Boost to confidence ends in expansion",
there appeared the following:
At the tender age of 30, Mr. Barry Thomas was a trifle reluctant to approach bank managers when he wanted to expand his forklift truck business.
At the age of 30!
But the support of a small business service counsellor gave him confidence that he was doing the right thing.
We also learn that although Mr. Thomas is now employing only five people he very much hopes that in 12 months' time he will have doubled the total, and we are given the following valuable piece of information, which is an example of
the expenditure that we are being asked to approve:
Now the counsellor calls about every month to see how the business is progressing.
How many counsellors shall we put on the books by approving the clause?
I understand that there will be no Division on the clause—[HON. MEMBERS: "Why not?] Perhaps my hon. Friends will allow me to finish the sentence. I understand that there will be no Division called by Opposition right hon. and hon. Members. I never expected them to divide the House on this issue. It is manna from heaven for them; it is what they stand for. If I can find an hon. Friend to support me, I shall certainly divide the House against this ridiculous measure.
My hon. Friend the Member for Croydon, North-West (Mr. Taylor) argued his case on the ground of expense and the ridiculous nannying that counsellors would give to robust small business men. Although I much enjoyed what he said, I found it difficult to concentrate on it, because I was shocked at the way in which my hon. Friend the Under-Secretary had advocated the clause. He said that the Tory Party was in favour of small businesses; therefore, any form of counselling, nannying or State support must be in order for small businesses. What difference is there between that and the Labour Party saying We like manufacturing industry and, therefore, any form of State support is in order for manufacturing industry"?
The whole thrust of the Conservative Party's election campaign was that we wished to roll back the power of the State. We were saying not that we wished to make divisions between one interest and another but that we wanted to enhance the role of the individual citizen and to have less counselling, less interference and less of the proposition that the State knows best.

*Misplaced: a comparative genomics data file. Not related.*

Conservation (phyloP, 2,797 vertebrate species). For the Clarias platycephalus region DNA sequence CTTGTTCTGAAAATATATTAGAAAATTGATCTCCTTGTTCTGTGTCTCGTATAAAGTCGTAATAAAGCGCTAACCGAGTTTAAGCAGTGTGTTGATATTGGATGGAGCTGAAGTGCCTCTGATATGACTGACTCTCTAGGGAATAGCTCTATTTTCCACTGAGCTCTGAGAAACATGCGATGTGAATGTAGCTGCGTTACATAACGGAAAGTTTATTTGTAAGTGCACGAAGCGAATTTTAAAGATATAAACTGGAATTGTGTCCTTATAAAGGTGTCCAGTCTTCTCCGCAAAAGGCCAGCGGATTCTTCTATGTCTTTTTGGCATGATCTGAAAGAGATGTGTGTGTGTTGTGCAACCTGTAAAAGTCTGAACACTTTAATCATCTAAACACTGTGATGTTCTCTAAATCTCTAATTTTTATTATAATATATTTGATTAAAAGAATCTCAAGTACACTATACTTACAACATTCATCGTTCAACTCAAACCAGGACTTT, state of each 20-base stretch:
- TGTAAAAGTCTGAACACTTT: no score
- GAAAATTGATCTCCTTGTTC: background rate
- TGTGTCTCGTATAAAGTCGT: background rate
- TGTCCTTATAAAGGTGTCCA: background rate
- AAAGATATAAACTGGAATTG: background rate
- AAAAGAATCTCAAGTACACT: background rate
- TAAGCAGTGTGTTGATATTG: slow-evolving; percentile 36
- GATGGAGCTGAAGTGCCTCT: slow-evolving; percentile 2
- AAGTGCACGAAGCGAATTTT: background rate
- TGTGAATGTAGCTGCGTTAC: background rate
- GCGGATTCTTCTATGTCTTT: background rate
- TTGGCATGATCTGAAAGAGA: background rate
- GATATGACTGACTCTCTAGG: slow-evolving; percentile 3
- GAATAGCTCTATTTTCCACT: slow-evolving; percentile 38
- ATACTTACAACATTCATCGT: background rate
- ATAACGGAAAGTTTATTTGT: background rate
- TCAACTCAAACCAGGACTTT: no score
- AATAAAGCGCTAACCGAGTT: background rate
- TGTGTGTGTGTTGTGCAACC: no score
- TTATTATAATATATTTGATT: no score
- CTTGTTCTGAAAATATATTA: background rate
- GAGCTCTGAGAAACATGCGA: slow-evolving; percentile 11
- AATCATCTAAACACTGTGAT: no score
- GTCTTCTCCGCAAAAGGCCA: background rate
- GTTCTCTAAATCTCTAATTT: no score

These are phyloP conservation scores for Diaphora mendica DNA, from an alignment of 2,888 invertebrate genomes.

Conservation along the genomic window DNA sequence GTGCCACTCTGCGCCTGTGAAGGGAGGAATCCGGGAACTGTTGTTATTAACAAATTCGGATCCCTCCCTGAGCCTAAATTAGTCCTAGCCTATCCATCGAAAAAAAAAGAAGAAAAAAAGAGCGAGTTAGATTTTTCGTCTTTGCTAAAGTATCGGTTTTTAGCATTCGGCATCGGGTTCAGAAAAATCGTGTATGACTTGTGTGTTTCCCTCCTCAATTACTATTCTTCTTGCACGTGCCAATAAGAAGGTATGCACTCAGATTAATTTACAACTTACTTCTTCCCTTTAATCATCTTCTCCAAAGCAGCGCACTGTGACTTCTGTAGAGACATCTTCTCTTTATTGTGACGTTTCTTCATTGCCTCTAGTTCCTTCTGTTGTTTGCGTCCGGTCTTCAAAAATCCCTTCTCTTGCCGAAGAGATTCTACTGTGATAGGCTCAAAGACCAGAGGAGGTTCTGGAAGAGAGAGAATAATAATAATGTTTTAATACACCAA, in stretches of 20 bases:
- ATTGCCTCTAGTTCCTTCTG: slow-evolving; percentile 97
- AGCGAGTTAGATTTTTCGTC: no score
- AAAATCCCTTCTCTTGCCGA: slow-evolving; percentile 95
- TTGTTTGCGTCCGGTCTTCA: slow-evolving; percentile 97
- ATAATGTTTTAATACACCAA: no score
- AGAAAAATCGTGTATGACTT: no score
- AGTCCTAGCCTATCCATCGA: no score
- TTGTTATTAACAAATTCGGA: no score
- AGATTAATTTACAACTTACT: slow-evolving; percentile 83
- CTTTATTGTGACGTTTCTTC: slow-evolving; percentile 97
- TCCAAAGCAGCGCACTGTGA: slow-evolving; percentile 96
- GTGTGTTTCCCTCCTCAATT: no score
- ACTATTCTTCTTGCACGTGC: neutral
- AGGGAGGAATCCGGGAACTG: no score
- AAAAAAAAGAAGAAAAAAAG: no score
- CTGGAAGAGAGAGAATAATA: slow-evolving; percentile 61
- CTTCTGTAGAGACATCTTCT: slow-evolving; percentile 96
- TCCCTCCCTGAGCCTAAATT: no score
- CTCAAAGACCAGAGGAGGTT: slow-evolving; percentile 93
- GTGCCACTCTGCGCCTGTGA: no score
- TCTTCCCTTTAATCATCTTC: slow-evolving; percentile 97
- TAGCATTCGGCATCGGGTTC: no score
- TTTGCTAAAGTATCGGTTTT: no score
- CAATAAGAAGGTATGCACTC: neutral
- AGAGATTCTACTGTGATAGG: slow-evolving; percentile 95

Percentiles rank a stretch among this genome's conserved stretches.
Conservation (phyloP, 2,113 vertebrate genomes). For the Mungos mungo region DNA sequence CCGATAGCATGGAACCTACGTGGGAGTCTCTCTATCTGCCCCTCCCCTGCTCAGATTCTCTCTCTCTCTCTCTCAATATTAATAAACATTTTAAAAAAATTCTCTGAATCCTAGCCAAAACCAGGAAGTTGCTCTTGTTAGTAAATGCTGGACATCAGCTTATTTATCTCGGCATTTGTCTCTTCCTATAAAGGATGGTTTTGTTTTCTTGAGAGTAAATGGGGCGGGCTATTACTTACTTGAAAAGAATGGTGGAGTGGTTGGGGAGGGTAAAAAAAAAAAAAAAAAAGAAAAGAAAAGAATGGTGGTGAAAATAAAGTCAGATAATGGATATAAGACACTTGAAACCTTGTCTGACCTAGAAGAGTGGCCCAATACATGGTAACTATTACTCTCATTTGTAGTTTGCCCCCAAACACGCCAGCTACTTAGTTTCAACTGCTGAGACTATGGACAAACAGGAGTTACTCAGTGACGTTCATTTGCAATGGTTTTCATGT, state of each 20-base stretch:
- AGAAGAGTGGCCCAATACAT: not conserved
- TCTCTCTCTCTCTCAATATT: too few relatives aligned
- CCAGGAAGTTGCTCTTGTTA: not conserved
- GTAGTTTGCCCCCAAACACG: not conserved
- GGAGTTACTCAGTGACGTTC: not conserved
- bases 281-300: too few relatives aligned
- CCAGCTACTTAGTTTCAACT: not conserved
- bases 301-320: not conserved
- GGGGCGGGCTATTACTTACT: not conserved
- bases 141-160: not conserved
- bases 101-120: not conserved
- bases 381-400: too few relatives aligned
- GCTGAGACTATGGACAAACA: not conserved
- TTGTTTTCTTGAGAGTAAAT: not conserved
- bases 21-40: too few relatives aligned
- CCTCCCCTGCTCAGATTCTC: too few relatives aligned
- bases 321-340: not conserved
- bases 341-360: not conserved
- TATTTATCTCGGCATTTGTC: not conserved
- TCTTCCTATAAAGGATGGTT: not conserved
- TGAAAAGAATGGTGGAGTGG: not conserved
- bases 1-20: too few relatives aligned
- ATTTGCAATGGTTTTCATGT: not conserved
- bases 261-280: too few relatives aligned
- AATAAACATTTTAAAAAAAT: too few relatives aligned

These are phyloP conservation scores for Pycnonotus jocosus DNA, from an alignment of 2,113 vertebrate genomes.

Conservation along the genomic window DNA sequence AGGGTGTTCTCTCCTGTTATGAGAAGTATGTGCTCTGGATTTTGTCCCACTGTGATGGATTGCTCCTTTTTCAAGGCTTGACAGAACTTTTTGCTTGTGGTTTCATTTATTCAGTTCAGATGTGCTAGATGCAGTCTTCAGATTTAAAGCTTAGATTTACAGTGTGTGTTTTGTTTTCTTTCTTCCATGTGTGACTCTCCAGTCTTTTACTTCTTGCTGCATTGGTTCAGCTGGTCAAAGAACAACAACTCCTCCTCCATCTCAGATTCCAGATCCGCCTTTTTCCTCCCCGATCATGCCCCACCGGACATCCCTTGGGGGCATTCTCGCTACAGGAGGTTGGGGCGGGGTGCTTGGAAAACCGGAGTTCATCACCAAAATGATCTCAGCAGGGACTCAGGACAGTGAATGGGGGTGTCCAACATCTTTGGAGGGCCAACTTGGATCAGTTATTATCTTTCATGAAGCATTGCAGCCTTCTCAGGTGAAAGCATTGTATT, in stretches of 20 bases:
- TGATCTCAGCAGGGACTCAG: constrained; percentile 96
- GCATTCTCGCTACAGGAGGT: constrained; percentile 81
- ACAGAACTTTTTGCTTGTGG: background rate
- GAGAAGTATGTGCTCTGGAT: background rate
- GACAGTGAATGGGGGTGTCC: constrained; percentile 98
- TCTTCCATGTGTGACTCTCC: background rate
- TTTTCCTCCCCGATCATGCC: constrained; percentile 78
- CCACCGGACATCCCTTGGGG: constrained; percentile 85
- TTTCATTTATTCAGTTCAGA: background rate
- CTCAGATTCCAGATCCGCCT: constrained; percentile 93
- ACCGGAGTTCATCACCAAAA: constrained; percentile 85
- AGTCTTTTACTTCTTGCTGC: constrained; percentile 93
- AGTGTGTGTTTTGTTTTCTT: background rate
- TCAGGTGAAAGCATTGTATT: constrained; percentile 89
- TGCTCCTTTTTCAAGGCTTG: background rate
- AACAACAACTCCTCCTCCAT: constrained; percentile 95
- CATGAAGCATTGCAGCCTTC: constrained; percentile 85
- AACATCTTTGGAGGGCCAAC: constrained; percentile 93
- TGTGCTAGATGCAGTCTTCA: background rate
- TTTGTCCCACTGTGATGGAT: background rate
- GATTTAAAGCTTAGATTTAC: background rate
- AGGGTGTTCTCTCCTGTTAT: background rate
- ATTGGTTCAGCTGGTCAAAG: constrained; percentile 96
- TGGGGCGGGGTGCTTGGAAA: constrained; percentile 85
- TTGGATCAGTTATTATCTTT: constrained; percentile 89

Let us look at the consequences of this counselling. It will be the National Enterprise Board on a tiny scale. In just the same way as the NEB competes with merchant banks, so will this system of counselling compete on a subsidised basis with accountants, management consultants and solicitors. But the individual citizen who has the benefit of this free or subsidised service will not have the right to sue which he has against a professional man. It is the old, old political fiddle. When the advice goes wrong and the chap comes limping away from his bank having borrowed too much money, he will say he has had bad advice. He will go to see his Member of Parliament, who will put a squeeze on the Department of Industry, and so the taxpayer will ultimately have to pick up an even bigger bill.
Let us remember how Rolls-Royce came into the public sector. That was as a consequence of taking bad advice from the Government of the day. The Government later said that they did not agree with the way in which their predecessors had leant upon Rolls-Royce to enter into disadvantageous contracts in America, but they accepted that they were under a moral obligation to support the company. That is the way in which the tentacles of the State go out into our society.
This highly objectionable clause has been introduced without the nation having an opportunity to consider it. It has implications for our professions. It is no coincidence that the chambers of commerce have written a vigorous letter to every Member of Parliament protesting about the clause. The professional associations should have had an opportunity to make representations to the Government about the clause.